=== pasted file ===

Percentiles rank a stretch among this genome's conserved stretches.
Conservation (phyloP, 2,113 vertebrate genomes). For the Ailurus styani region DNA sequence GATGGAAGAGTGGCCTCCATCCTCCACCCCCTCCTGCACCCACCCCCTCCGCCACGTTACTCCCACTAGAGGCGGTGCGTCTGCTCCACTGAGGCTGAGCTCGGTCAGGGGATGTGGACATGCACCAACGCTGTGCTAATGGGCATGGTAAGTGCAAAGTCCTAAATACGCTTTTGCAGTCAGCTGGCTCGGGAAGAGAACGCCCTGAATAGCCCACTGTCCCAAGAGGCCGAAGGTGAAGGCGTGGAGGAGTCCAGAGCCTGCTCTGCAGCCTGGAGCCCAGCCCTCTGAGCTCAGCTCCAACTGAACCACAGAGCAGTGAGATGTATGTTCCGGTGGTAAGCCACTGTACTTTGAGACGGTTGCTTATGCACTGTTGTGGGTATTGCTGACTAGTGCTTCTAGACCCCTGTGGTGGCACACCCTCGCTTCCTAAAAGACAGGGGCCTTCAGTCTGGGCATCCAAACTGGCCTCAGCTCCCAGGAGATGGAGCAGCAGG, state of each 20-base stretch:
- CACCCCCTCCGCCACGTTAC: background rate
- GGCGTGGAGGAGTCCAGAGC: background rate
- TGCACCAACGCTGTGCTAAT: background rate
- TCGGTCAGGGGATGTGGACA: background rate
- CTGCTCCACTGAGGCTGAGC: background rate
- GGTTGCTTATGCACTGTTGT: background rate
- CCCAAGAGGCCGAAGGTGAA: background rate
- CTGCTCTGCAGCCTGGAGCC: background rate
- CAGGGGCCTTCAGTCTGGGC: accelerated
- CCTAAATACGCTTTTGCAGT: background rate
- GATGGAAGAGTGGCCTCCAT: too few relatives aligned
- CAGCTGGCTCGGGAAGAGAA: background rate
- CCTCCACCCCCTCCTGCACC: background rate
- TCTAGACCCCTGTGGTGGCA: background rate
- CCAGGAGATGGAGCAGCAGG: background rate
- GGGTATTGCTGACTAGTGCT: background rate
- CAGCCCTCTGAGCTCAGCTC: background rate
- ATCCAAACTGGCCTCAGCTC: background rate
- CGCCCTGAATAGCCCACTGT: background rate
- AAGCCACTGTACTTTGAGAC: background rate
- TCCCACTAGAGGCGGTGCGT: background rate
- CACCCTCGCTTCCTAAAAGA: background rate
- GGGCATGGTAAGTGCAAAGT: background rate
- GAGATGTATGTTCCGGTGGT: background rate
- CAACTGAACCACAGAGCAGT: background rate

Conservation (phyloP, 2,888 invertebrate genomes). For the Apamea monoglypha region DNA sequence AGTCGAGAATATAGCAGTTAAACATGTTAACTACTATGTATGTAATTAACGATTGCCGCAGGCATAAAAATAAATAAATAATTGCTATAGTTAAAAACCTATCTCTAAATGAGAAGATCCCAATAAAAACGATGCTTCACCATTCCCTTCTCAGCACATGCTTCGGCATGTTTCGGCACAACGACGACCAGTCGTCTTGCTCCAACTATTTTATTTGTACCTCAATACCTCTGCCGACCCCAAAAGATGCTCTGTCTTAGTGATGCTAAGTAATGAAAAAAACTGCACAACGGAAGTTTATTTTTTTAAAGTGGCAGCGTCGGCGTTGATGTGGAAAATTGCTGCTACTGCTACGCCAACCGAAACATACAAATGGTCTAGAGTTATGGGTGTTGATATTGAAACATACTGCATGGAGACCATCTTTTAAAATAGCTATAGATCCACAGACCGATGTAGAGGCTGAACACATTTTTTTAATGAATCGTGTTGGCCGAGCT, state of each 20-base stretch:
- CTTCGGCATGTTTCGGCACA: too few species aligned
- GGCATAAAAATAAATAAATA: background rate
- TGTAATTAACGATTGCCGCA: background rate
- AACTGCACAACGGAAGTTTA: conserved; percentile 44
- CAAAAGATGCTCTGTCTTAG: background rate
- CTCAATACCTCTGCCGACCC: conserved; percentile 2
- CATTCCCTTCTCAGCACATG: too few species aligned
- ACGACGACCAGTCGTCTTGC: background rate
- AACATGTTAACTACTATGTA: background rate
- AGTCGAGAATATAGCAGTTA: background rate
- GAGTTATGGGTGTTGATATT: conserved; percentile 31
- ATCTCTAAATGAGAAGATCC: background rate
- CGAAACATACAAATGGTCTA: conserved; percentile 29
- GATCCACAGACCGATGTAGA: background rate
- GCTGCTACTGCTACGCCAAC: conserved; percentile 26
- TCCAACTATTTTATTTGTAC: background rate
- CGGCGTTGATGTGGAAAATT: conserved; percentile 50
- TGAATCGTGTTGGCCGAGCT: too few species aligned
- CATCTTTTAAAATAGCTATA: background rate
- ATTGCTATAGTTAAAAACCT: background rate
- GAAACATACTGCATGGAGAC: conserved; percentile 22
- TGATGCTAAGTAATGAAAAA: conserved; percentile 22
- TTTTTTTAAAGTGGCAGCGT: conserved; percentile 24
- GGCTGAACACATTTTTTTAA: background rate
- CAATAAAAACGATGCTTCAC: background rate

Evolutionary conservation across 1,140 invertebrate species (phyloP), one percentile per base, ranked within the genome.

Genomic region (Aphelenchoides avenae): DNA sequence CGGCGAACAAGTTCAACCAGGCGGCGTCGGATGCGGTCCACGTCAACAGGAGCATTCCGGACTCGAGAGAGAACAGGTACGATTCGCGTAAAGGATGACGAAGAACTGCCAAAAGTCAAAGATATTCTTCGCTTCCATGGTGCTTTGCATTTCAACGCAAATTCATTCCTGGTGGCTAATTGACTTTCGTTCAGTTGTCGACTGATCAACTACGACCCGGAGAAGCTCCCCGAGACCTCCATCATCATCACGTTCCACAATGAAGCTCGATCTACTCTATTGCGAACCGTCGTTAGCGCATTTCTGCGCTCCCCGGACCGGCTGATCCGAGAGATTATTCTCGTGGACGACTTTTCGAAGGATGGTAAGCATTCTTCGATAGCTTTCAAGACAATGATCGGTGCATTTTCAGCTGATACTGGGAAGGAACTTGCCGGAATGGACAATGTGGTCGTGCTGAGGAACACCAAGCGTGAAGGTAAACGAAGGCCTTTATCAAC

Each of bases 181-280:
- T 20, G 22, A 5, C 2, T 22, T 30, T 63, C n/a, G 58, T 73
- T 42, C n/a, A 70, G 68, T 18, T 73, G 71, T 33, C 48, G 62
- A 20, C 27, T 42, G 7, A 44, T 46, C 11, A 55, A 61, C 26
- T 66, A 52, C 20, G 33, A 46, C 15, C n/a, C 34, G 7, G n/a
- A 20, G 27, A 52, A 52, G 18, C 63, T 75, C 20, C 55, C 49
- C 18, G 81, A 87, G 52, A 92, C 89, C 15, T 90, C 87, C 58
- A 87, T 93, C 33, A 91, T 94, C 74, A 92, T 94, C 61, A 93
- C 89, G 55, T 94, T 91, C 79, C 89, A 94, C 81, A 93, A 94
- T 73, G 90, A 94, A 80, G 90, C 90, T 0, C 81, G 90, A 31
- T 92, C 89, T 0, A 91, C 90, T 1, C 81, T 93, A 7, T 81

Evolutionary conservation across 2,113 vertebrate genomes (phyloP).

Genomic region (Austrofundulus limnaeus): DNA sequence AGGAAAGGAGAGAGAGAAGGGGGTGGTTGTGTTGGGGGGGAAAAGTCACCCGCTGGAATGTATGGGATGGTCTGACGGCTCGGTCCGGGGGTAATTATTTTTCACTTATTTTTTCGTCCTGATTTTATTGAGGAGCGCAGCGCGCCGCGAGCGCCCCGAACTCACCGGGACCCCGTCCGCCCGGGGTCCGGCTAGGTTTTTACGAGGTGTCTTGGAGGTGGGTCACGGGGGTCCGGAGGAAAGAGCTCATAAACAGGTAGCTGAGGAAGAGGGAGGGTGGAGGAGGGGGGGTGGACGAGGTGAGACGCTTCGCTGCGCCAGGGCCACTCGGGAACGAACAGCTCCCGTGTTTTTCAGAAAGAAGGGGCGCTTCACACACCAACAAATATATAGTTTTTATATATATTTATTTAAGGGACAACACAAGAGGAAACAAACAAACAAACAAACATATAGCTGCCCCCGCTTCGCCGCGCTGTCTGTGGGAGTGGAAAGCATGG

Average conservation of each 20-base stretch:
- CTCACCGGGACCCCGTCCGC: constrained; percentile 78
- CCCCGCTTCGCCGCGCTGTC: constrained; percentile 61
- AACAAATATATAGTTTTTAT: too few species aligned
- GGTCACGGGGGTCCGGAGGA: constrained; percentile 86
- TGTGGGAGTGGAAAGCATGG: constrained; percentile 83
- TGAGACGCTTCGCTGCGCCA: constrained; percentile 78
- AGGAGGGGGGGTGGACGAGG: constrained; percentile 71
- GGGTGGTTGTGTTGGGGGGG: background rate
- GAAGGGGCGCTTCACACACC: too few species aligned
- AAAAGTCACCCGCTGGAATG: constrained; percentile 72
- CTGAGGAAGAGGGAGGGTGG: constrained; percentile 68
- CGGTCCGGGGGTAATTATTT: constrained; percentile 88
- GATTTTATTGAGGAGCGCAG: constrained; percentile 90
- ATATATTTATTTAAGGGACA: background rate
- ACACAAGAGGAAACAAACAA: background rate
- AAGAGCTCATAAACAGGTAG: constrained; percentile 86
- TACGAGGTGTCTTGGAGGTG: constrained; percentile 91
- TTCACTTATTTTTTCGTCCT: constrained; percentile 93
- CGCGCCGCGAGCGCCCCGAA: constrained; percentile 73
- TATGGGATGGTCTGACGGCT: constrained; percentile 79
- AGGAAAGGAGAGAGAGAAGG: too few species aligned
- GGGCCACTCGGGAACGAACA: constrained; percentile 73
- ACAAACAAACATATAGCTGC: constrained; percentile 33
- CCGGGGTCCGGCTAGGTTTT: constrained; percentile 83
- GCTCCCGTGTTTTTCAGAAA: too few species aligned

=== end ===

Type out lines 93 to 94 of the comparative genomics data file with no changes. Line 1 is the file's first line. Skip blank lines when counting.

- CCGGGGTCCGGCTAGGTTTT: constrained; percentile 83
- GCTCCCGTGTTTTTCAGAAA: too few species aligned